In the Chamber -- Grant Mitchell's Blog

Chairing a Senate Committee

Posted 6/12/2009 by Senator Grant Mitchell


This week I have had some new experiences in my role as Deputy Chair of the Senate Standing Committee on Energy, Environment and Natural Resources. I was appointed Deputy Chair after the last election.

Generally, the Deputy Chair does not chair meetings. This week the Chair was away and I chaired two committee meetings. On Tuesday evening, we heard testimony on Bill C-16 from shipping industry representatives. C-16 is a bill that enhances environmental penalties. Thursday morning we heard the presentation by Senator Jerry Grafstein on his Bill S- 208 which would bring tap water under federal health regulations.

Chairing a meeting does come with some challenges.

It is a fine balance trying to keep Senators questions and witnesses’ answers concise enough to ensure the meeting finishes on time. There is, on the one hand, a real sensitivity about cutting Senators off. Chairs are reluctant to do that and I was particularly sensitive to this problem being a new chair. And yet, some Senators are inclined to make lengthy statements rather than a short preamble to a concise question. This is problematic because there are set time allocations for committee meetings in the rules. Senators are usually amenable to going over the time a bit out of fairness to Senators who have yet to speak, but there is a limit to this.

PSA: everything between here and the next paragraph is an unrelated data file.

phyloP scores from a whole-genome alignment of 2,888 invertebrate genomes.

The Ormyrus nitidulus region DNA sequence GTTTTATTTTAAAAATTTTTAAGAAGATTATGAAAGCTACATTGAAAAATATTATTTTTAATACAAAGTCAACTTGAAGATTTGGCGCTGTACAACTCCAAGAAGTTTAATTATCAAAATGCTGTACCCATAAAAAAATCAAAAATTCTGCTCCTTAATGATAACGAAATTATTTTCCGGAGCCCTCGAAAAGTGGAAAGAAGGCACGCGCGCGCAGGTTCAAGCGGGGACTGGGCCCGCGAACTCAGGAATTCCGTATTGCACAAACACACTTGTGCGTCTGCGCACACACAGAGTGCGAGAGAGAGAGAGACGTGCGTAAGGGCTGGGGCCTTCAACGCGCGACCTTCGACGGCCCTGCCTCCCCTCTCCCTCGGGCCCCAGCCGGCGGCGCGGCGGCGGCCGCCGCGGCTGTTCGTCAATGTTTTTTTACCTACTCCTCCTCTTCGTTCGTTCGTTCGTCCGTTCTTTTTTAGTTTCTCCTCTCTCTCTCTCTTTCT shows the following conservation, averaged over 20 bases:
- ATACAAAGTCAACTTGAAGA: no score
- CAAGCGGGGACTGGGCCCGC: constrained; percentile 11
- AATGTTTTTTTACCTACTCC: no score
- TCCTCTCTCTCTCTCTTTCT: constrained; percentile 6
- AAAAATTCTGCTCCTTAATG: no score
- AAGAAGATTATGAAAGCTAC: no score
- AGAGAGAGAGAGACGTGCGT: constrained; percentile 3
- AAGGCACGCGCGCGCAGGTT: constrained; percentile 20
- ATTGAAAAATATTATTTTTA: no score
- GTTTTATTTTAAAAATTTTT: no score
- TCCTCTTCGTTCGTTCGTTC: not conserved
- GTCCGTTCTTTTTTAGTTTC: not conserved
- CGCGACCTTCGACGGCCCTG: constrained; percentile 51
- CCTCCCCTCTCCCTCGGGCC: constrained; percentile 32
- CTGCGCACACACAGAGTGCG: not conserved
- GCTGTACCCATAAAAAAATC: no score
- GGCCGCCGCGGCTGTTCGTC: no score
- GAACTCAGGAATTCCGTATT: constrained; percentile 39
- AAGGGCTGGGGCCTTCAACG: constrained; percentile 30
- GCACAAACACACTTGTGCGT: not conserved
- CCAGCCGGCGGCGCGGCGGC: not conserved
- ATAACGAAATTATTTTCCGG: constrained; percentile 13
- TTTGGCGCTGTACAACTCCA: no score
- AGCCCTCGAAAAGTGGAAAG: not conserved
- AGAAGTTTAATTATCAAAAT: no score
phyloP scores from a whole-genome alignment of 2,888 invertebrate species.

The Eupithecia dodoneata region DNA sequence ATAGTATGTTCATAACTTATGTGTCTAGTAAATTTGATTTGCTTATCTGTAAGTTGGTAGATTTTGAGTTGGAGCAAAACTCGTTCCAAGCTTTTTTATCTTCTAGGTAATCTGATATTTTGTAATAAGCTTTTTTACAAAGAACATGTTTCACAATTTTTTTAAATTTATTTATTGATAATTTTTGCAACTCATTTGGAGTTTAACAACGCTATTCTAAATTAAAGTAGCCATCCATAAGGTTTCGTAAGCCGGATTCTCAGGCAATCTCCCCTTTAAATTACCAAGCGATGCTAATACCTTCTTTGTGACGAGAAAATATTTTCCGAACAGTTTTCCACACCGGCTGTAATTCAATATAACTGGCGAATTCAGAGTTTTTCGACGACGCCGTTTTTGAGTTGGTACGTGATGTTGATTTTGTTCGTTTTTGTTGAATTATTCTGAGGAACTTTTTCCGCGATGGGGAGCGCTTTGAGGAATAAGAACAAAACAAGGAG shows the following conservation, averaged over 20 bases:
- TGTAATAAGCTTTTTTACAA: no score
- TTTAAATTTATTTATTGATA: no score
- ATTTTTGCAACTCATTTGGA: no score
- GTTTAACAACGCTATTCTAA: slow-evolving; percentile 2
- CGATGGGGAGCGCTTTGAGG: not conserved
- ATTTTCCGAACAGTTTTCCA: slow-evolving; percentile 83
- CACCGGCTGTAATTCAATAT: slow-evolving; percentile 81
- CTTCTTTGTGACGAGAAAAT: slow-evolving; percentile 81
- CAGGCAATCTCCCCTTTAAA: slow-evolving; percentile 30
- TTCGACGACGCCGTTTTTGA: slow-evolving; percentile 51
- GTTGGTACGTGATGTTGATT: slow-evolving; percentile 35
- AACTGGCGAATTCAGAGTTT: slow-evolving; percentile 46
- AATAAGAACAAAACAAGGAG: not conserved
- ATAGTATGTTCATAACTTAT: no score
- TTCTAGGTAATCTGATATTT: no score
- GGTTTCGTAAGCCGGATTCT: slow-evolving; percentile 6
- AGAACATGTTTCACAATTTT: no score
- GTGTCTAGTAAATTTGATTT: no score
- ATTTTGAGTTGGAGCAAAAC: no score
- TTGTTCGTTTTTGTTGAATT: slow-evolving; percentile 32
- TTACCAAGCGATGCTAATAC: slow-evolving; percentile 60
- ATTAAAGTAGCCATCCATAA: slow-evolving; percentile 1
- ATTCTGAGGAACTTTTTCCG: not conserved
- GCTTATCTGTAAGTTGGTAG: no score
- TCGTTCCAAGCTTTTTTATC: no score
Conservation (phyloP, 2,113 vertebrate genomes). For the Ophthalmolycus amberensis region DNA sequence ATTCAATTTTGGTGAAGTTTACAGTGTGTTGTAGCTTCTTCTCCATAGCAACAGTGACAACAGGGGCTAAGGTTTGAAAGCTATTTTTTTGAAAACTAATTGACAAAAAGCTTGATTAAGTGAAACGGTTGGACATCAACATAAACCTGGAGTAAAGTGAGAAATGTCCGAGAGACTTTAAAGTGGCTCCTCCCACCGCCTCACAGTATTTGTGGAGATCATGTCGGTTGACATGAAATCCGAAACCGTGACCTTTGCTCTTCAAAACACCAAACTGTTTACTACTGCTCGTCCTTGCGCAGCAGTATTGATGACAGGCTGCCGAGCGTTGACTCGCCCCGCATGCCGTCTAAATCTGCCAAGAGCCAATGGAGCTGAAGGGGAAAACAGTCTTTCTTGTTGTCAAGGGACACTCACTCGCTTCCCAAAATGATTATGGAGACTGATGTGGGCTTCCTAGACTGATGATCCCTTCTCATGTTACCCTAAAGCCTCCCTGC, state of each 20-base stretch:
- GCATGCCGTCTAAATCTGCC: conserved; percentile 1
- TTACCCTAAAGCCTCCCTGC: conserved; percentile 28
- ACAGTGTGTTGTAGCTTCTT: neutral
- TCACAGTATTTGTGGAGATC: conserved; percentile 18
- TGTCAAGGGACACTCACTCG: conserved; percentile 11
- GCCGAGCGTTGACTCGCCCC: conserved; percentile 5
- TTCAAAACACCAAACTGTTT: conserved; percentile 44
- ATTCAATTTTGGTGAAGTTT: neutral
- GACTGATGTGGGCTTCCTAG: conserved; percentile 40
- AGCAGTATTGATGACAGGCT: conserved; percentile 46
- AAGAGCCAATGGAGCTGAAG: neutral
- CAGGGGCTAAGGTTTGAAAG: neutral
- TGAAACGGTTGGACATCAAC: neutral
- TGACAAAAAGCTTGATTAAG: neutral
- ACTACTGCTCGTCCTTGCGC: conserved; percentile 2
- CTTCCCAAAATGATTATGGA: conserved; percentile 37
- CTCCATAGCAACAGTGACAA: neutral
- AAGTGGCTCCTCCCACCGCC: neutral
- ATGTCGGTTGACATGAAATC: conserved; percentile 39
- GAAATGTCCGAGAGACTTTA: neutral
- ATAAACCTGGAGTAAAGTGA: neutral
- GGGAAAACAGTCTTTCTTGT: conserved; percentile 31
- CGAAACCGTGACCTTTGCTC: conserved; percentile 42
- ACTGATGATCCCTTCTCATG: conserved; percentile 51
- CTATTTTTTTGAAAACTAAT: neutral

So, I found myself reminding Senators how much time we had left and how many Senators were still on the list. At one point, I asked a Senator who was making a long statement whether he might have a question in mind. That was as pointed as I wanted to get.

Committee hearings are where we ask questions to get information from witnesses. Second and third reading debates in the Chamber are where we can make our statements and debating points. Of course, there is the fact that committee hearings are televised and Senate Chamber debates are not. Another reason to televise the Senate debates.

On Tuesday, we passed the environmental enforcement bill through our committee. There was all party support for it which made the process easier. However, there were a couple of concerns raised by the shipping industry that we all felt we had to do something with. To raise these we attached what we call "observations" to the report that accompanies the bill back to the Senate chamber for third reading.

We agreed to "observe" that the government's policy not to contradict the UN convention on the law of the sea should be written into the legislation. We also agreed to "observe" that Canada needs port facilities where ships can safely dump waste.

We were running out of time and so the committee authorized that the Chair and Deputy Chair could approve the written observations.

My experience this week illustrated to me once again the importance of focused work and consensus building in the committee process.

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